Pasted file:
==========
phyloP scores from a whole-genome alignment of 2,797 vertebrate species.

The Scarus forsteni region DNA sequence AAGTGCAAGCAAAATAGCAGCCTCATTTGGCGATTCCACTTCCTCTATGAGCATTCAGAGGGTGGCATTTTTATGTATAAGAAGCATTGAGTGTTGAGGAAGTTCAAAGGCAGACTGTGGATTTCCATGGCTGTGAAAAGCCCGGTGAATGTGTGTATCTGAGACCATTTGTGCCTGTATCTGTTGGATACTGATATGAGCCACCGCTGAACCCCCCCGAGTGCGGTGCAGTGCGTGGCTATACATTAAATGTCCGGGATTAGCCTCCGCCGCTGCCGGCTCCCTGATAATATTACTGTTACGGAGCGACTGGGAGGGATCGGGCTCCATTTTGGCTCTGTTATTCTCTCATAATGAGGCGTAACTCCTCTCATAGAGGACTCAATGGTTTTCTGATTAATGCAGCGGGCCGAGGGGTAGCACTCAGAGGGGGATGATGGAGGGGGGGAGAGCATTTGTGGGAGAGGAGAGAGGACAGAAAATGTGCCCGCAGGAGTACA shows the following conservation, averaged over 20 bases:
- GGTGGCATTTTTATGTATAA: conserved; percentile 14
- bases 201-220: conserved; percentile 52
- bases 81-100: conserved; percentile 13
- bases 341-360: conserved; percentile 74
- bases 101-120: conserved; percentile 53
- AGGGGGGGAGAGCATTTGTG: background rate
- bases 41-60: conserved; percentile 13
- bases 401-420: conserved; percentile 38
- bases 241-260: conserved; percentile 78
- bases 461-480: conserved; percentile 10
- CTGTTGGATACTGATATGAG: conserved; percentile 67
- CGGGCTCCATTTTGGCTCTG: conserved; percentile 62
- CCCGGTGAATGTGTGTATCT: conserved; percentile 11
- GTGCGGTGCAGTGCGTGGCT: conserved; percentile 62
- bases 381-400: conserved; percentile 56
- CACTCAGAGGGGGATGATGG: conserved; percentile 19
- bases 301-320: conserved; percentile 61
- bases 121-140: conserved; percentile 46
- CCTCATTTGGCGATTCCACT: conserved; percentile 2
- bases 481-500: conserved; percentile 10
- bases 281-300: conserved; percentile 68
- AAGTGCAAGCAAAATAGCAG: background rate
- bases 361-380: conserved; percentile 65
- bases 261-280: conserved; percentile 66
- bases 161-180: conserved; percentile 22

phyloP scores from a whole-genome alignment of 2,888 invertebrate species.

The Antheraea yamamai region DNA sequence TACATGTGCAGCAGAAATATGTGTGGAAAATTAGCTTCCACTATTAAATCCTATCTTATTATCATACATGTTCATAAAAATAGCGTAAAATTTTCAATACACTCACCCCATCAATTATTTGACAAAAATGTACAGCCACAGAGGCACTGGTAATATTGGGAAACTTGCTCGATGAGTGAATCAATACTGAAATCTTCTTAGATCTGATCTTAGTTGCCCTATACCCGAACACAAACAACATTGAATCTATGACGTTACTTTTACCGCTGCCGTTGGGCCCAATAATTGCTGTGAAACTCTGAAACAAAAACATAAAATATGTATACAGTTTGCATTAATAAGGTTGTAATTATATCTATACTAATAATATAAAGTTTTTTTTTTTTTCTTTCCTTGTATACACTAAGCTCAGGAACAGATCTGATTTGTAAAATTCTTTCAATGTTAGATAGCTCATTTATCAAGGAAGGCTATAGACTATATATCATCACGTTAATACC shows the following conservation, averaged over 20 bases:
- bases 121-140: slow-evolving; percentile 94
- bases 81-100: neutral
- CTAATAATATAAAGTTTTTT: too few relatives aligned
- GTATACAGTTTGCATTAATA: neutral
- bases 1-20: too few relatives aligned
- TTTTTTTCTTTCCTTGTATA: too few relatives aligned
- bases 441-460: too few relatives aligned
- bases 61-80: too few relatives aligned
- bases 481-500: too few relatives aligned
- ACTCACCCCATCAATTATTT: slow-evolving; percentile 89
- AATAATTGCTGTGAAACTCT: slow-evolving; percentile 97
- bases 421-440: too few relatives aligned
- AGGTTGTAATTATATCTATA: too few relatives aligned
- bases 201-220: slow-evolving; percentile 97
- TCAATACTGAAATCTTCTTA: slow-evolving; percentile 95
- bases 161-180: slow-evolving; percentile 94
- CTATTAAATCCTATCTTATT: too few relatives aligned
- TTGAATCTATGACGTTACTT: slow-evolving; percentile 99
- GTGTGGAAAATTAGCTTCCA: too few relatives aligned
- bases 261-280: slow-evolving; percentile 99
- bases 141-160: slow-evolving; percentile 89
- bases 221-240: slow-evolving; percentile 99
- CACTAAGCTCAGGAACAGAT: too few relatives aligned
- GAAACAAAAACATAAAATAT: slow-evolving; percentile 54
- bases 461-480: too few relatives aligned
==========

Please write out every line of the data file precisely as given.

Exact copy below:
phyloP scores from a whole-genome alignment of 2,797 vertebrate species.

The Scarus forsteni region DNA sequence AAGTGCAAGCAAAATAGCAGCCTCATTTGGCGATTCCACTTCCTCTATGAGCATTCAGAGGGTGGCATTTTTATGTATAAGAAGCATTGAGTGTTGAGGAAGTTCAAAGGCAGACTGTGGATTTCCATGGCTGTGAAAAGCCCGGTGAATGTGTGTATCTGAGACCATTTGTGCCTGTATCTGTTGGATACTGATATGAGCCACCGCTGAACCCCCCCGAGTGCGGTGCAGTGCGTGGCTATACATTAAATGTCCGGGATTAGCCTCCGCCGCTGCCGGCTCCCTGATAATATTACTGTTACGGAGCGACTGGGAGGGATCGGGCTCCATTTTGGCTCTGTTATTCTCTCATAATGAGGCGTAACTCCTCTCATAGAGGACTCAATGGTTTTCTGATTAATGCAGCGGGCCGAGGGGTAGCACTCAGAGGGGGATGATGGAGGGGGGGAGAGCATTTGTGGGAGAGGAGAGAGGACAGAAAATGTGCCCGCAGGAGTACA shows the following conservation, averaged over 20 bases:
- GGTGGCATTTTTATGTATAA: conserved; percentile 14
- bases 201-220: conserved; percentile 52
- bases 81-100: conserved; percentile 13
- bases 341-360: conserved; percentile 74
- bases 101-120: conserved; percentile 53
- AGGGGGGGAGAGCATTTGTG: background rate
- bases 41-60: conserved; percentile 13
- bases 401-420: conserved; percentile 38
- bases 241-260: conserved; percentile 78
- bases 461-480: conserved; percentile 10
- CTGTTGGATACTGATATGAG: conserved; percentile 67
- CGGGCTCCATTTTGGCTCTG: conserved; percentile 62
- CCCGGTGAATGTGTGTATCT: conserved; percentile 11
- GTGCGGTGCAGTGCGTGGCT: conserved; percentile 62
- bases 381-400: conserved; percentile 56
- CACTCAGAGGGGGATGATGG: conserved; percentile 19
- bases 301-320: conserved; percentile 61
- bases 121-140: conserved; percentile 46
- CCTCATTTGGCGATTCCACT: conserved; percentile 2
- bases 481-500: conserved; percentile 10
- bases 281-300: conserved; percentile 68
- AAGTGCAAGCAAAATAGCAG: background rate
- bases 361-380: conserved; percentile 65
- bases 261-280: conserved; percentile 66
- bases 161-180: conserved; percentile 22

phyloP scores from a whole-genome alignment of 2,888 invertebrate species.

The Antheraea yamamai region DNA sequence TACATGTGCAGCAGAAATATGTGTGGAAAATTAGCTTCCACTATTAAATCCTATCTTATTATCATACATGTTCATAAAAATAGCGTAAAATTTTCAATACACTCACCCCATCAATTATTTGACAAAAATGTACAGCCACAGAGGCACTGGTAATATTGGGAAACTTGCTCGATGAGTGAATCAATACTGAAATCTTCTTAGATCTGATCTTAGTTGCCCTATACCCGAACACAAACAACATTGAATCTATGACGTTACTTTTACCGCTGCCGTTGGGCCCAATAATTGCTGTGAAACTCTGAAACAAAAACATAAAATATGTATACAGTTTGCATTAATAAGGTTGTAATTATATCTATACTAATAATATAAAGTTTTTTTTTTTTTCTTTCCTTGTATACACTAAGCTCAGGAACAGATCTGATTTGTAAAATTCTTTCAATGTTAGATAGCTCATTTATCAAGGAAGGCTATAGACTATATATCATCACGTTAATACC shows the following conservation, averaged over 20 bases:
- bases 121-140: slow-evolving; percentile 94
- bases 81-100: neutral
- CTAATAATATAAAGTTTTTT: too few relatives aligned
- GTATACAGTTTGCATTAATA: neutral
- bases 1-20: too few relatives aligned
- TTTTTTTCTTTCCTTGTATA: too few relatives aligned
- bases 441-460: too few relatives aligned
- bases 61-80: too few relatives aligned
- bases 481-500: too few relatives aligned
- ACTCACCCCATCAATTATTT: slow-evolving; percentile 89
- AATAATTGCTGTGAAACTCT: slow-evolving; percentile 97
- bases 421-440: too few relatives aligned
- AGGTTGTAATTATATCTATA: too few relatives aligned
- bases 201-220: slow-evolving; percentile 97
- TCAATACTGAAATCTTCTTA: slow-evolving; percentile 95
- bases 161-180: slow-evolving; percentile 94
- CTATTAAATCCTATCTTATT: too few relatives aligned
- TTGAATCTATGACGTTACTT: slow-evolving; percentile 99
- GTGTGGAAAATTAGCTTCCA: too few relatives aligned
- bases 261-280: slow-evolving; percentile 99
- bases 141-160: slow-evolving; percentile 89
- bases 221-240: slow-evolving; percentile 99
- CACTAAGCTCAGGAACAGAT: too few relatives aligned
- GAAACAAAAACATAAAATAT: slow-evolving; percentile 54
- bases 461-480: too few relatives aligned